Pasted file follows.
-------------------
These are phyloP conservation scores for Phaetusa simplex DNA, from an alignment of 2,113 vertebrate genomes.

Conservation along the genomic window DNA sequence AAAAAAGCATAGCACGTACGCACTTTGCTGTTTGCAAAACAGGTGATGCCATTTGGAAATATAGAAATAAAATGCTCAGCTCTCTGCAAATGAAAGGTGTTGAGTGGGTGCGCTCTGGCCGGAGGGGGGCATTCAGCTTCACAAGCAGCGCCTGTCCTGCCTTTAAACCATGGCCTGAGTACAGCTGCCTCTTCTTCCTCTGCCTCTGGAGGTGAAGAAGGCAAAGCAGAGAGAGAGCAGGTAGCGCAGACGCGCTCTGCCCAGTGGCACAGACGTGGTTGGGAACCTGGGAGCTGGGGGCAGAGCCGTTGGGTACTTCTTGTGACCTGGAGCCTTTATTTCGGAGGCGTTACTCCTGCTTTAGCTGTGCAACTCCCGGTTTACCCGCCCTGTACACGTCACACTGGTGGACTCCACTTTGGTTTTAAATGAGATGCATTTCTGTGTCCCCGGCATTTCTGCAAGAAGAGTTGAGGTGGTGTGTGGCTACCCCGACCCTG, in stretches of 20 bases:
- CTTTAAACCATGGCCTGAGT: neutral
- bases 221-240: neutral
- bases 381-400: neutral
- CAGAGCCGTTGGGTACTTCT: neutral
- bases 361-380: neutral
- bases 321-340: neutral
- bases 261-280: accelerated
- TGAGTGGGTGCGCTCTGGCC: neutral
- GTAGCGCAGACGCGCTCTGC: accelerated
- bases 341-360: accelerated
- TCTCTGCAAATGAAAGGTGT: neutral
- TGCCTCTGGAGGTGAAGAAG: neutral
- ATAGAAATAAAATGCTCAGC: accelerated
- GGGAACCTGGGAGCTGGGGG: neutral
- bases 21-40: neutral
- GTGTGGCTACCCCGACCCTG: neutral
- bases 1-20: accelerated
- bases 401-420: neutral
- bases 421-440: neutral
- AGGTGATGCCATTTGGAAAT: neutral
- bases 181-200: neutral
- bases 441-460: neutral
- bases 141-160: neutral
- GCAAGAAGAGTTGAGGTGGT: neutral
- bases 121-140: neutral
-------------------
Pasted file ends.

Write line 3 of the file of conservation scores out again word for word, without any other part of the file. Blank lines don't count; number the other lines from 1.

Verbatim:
- CTTTAAACCATGGCCTGAGT: neutral